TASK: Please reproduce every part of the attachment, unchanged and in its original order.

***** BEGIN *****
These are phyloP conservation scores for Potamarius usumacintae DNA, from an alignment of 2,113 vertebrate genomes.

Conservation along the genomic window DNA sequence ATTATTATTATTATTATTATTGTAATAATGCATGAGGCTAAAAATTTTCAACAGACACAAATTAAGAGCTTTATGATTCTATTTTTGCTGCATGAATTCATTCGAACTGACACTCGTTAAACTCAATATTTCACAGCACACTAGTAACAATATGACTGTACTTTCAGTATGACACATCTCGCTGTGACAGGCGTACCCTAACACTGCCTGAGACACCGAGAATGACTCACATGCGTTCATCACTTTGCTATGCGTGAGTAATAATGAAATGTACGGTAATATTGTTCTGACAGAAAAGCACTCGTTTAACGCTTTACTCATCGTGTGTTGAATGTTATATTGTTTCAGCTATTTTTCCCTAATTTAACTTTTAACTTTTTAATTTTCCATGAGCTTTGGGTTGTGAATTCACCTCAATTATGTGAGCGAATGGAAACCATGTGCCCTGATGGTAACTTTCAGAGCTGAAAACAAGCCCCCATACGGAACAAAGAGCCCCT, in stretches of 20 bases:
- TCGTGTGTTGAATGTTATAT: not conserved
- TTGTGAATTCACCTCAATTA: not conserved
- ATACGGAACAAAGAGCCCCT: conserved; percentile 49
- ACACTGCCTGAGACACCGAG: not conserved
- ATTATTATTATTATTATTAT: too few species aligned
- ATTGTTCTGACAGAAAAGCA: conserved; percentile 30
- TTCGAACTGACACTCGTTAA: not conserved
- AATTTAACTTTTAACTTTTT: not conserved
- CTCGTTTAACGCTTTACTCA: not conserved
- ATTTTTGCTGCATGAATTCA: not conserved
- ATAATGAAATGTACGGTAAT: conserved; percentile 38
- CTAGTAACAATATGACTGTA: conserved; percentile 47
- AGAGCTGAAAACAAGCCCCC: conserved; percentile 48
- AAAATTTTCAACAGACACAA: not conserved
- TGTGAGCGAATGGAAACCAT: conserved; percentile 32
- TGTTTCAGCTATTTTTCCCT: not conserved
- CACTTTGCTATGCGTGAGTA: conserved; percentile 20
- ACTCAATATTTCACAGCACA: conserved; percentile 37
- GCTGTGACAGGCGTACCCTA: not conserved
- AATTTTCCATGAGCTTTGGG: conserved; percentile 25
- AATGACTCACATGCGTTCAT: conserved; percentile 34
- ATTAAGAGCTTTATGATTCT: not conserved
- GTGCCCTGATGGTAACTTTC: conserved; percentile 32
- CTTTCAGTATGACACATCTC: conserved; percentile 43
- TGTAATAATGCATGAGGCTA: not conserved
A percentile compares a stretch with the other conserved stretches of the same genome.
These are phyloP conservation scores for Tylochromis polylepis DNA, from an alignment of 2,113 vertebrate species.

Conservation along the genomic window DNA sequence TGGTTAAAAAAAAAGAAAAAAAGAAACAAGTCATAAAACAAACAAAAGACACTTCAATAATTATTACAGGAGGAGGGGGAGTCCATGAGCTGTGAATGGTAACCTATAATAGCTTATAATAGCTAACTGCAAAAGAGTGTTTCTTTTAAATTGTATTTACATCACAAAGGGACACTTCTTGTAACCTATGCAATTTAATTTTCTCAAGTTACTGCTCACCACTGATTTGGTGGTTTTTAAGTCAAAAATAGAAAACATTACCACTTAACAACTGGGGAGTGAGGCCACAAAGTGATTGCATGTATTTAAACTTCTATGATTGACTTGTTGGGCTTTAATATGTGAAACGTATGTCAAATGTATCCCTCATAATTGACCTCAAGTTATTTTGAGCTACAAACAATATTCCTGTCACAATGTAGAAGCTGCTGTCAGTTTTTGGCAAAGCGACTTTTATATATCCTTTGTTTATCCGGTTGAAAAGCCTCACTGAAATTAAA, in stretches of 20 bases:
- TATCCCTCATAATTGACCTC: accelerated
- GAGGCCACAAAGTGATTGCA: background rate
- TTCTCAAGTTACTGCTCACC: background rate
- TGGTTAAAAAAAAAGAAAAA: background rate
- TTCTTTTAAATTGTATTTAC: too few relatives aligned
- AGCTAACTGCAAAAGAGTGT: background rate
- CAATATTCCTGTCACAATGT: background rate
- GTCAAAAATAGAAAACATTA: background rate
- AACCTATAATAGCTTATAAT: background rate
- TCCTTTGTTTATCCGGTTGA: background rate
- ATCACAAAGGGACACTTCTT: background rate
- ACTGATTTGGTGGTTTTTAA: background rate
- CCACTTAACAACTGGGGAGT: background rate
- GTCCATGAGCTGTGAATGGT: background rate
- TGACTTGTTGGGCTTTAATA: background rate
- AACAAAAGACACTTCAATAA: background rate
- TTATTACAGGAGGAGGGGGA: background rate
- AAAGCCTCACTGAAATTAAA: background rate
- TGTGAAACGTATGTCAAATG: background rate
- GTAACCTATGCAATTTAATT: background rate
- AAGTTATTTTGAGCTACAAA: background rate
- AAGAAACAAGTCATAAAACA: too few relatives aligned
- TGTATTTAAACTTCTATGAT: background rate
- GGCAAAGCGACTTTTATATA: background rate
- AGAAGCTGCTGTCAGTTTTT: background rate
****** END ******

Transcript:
These are phyloP conservation scores for Potamarius usumacintae DNA, from an alignment of 2,113 vertebrate genomes.

Conservation along the genomic window DNA sequence ATTATTATTATTATTATTATTGTAATAATGCATGAGGCTAAAAATTTTCAACAGACACAAATTAAGAGCTTTATGATTCTATTTTTGCTGCATGAATTCATTCGAACTGACACTCGTTAAACTCAATATTTCACAGCACACTAGTAACAATATGACTGTACTTTCAGTATGACACATCTCGCTGTGACAGGCGTACCCTAACACTGCCTGAGACACCGAGAATGACTCACATGCGTTCATCACTTTGCTATGCGTGAGTAATAATGAAATGTACGGTAATATTGTTCTGACAGAAAAGCACTCGTTTAACGCTTTACTCATCGTGTGTTGAATGTTATATTGTTTCAGCTATTTTTCCCTAATTTAACTTTTAACTTTTTAATTTTCCATGAGCTTTGGGTTGTGAATTCACCTCAATTATGTGAGCGAATGGAAACCATGTGCCCTGATGGTAACTTTCAGAGCTGAAAACAAGCCCCCATACGGAACAAAGAGCCCCT, in stretches of 20 bases:
- TCGTGTGTTGAATGTTATAT: not conserved
- TTGTGAATTCACCTCAATTA: not conserved
- ATACGGAACAAAGAGCCCCT: conserved; percentile 49
- ACACTGCCTGAGACACCGAG: not conserved
- ATTATTATTATTATTATTAT: too few species aligned
- ATTGTTCTGACAGAAAAGCA: conserved; percentile 30
- TTCGAACTGACACTCGTTAA: not conserved
- AATTTAACTTTTAACTTTTT: not conserved
- CTCGTTTAACGCTTTACTCA: not conserved
- ATTTTTGCTGCATGAATTCA: not conserved
- ATAATGAAATGTACGGTAAT: conserved; percentile 38
- CTAGTAACAATATGACTGTA: conserved; percentile 47
- AGAGCTGAAAACAAGCCCCC: conserved; percentile 48
- AAAATTTTCAACAGACACAA: not conserved
- TGTGAGCGAATGGAAACCAT: conserved; percentile 32
- TGTTTCAGCTATTTTTCCCT: not conserved
- CACTTTGCTATGCGTGAGTA: conserved; percentile 20
- ACTCAATATTTCACAGCACA: conserved; percentile 37
- GCTGTGACAGGCGTACCCTA: not conserved
- AATTTTCCATGAGCTTTGGG: conserved; percentile 25
- AATGACTCACATGCGTTCAT: conserved; percentile 34
- ATTAAGAGCTTTATGATTCT: not conserved
- GTGCCCTGATGGTAACTTTC: conserved; percentile 32
- CTTTCAGTATGACACATCTC: conserved; percentile 43
- TGTAATAATGCATGAGGCTA: not conserved
A percentile compares a stretch with the other conserved stretches of the same genome.
These are phyloP conservation scores for Tylochromis polylepis DNA, from an alignment of 2,113 vertebrate species.

Conservation along the genomic window DNA sequence TGGTTAAAAAAAAAGAAAAAAAGAAACAAGTCATAAAACAAACAAAAGACACTTCAATAATTATTACAGGAGGAGGGGGAGTCCATGAGCTGTGAATGGTAACCTATAATAGCTTATAATAGCTAACTGCAAAAGAGTGTTTCTTTTAAATTGTATTTACATCACAAAGGGACACTTCTTGTAACCTATGCAATTTAATTTTCTCAAGTTACTGCTCACCACTGATTTGGTGGTTTTTAAGTCAAAAATAGAAAACATTACCACTTAACAACTGGGGAGTGAGGCCACAAAGTGATTGCATGTATTTAAACTTCTATGATTGACTTGTTGGGCTTTAATATGTGAAACGTATGTCAAATGTATCCCTCATAATTGACCTCAAGTTATTTTGAGCTACAAACAATATTCCTGTCACAATGTAGAAGCTGCTGTCAGTTTTTGGCAAAGCGACTTTTATATATCCTTTGTTTATCCGGTTGAAAAGCCTCACTGAAATTAAA, in stretches of 20 bases:
- TATCCCTCATAATTGACCTC: accelerated
- GAGGCCACAAAGTGATTGCA: background rate
- TTCTCAAGTTACTGCTCACC: background rate
- TGGTTAAAAAAAAAGAAAAA: background rate
- TTCTTTTAAATTGTATTTAC: too few relatives aligned
- AGCTAACTGCAAAAGAGTGT: background rate
- CAATATTCCTGTCACAATGT: background rate
- GTCAAAAATAGAAAACATTA: background rate
- AACCTATAATAGCTTATAAT: background rate
- TCCTTTGTTTATCCGGTTGA: background rate
- ATCACAAAGGGACACTTCTT: background rate
- ACTGATTTGGTGGTTTTTAA: background rate
- CCACTTAACAACTGGGGAGT: background rate
- GTCCATGAGCTGTGAATGGT: background rate
- TGACTTGTTGGGCTTTAATA: background rate
- AACAAAAGACACTTCAATAA: background rate
- TTATTACAGGAGGAGGGGGA: background rate
- AAAGCCTCACTGAAATTAAA: background rate
- TGTGAAACGTATGTCAAATG: background rate
- GTAACCTATGCAATTTAATT: background rate
- AAGTTATTTTGAGCTACAAA: background rate
- AAGAAACAAGTCATAAAACA: too few relatives aligned
- TGTATTTAAACTTCTATGAT: background rate
- GGCAAAGCGACTTTTATATA: background rate
- AGAAGCTGCTGTCAGTTTTT: background rate